10 meters, and by the utilization of their harmonics to extend this
range to a still lower minimum. However, as might be imagined, the
stability of such systems leaves much to be desired, and the power
output is generally inadequate. Also, as may be readily understood,
maximum frequency limitations are necessarily imposed by considerations
of the capacity and inductance by which resonance is determined.
An additional complication, the fact that as the frequency is still
further raised the period approaches the times required for the
electrons to complete their inter-electrode cycle, imposes further
limitations - at the same time offering a solution to the problem.
It was found that, under proper conditions, oscillations could be
sustained the frequency of which was dependent on the geometry of
the tube or on the potentials applied to the elements rather than
upon the LC characteristics of the circuit. Such systems have been
described categorically as Barkhausen-Kurz circuits in deference
to their two most-prominent investigators. It is logical and true
that such arrangements are capable of delivering higher powers,
at very short wavelengths, than those with which we have become
familiar on the conventional short waves. It was also discovered
that the power output could be increased by resonating the circuit
to the natural electronic frequency, and such transmitters have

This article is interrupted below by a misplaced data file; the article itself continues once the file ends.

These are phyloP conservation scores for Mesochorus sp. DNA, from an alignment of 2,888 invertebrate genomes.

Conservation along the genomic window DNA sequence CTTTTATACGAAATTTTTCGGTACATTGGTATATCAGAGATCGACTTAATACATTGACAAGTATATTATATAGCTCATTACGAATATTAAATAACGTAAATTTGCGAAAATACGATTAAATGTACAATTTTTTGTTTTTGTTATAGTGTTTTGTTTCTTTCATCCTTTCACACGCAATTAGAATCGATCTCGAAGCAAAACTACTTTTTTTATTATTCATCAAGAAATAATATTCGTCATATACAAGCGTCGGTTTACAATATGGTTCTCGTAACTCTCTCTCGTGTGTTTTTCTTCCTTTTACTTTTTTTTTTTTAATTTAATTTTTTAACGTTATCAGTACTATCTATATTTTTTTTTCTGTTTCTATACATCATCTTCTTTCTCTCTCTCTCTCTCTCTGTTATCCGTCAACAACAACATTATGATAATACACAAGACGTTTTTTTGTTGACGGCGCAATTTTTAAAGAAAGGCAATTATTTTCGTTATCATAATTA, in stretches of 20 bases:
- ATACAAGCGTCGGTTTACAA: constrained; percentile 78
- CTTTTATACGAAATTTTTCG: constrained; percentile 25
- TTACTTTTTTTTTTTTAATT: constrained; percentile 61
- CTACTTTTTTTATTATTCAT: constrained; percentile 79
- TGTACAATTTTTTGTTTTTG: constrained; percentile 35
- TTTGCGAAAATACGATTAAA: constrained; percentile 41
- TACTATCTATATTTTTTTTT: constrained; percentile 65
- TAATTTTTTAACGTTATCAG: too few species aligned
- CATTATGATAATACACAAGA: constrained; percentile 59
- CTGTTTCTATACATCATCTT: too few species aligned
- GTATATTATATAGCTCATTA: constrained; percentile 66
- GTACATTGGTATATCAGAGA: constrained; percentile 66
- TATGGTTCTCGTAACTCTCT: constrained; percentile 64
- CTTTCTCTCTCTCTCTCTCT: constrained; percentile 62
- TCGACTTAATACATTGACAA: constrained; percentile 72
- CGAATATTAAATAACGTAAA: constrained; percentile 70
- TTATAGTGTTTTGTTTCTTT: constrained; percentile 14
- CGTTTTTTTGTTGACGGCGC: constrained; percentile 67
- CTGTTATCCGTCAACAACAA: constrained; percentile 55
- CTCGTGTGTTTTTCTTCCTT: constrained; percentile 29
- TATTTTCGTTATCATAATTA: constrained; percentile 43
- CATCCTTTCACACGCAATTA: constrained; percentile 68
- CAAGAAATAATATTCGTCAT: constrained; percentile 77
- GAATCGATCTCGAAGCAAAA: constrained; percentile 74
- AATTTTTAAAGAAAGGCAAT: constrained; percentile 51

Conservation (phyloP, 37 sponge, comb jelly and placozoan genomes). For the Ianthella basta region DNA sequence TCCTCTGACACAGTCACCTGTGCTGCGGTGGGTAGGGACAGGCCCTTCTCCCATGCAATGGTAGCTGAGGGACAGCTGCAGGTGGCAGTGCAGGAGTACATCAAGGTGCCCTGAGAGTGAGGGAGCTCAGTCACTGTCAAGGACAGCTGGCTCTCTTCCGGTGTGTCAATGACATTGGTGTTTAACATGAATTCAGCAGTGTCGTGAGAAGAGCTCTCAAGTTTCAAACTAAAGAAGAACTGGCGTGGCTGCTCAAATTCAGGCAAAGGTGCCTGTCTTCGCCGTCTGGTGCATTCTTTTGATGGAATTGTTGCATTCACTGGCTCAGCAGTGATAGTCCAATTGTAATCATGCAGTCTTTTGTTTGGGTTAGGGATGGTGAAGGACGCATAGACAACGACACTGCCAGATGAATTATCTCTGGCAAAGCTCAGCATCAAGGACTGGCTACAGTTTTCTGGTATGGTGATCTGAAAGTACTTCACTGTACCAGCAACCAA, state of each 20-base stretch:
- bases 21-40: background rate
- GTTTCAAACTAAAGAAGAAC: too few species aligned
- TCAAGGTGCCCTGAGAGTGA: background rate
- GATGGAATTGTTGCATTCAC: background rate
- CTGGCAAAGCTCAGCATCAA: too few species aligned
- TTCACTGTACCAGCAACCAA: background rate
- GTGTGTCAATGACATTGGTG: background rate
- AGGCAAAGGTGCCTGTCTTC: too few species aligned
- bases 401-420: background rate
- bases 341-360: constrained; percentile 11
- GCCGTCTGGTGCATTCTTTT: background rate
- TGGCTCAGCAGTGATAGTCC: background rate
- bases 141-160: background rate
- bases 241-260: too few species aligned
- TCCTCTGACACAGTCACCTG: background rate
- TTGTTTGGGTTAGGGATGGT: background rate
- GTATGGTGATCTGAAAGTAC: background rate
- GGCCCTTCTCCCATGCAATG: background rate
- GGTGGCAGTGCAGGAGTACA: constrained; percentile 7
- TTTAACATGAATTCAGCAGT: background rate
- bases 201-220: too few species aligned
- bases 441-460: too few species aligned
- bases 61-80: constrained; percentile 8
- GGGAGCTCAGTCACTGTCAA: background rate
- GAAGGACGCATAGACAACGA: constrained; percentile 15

come to be known as Gill-Morill circuits and are comparable in many
respects with the magnetron system.
the New Transmitter for 1 1/2 Meters
Figure 2. This illustration shows the essentials
of the magnetron oscillator system. The field coil, rear center,
has been removed from around the tube for clarity. The particular
arrangement shown is for a frequency range corresponding to approximately
1 1/2 meters. The plate supply circuit is not shown.
The magnetron is not a new tube. It has been with us for well
over a decade, and was originally designed as a tube in which electron
control was effected by magnetic influence rather than electrostatically.
In other words, the grid of the tube was a magnetic coil, and, peculiarly
enough, the magnetron was first used as a radio-frequency amplifier
and oscillator in the neighborhood of 8000 meters!
The magnetron used in ultra-short-wave work varies from its prototype
in several essentials. The magnetic coil no longer functions as
a grid (in the control sense), but its effect is similar to that
of a "bias." By increasing the magnetization current, the space
current can be cut off - corresponding to an increase in negative
bias in a conventional triode circuit. At optimum magnetic bias,
the space current is reduced while space charges build up within
the tube. Connected with a suitable circuit, a negative-resistance
characteristic permits these charges to dissipate and re-accumulate,
producing a cycle the time constant of which is partly determined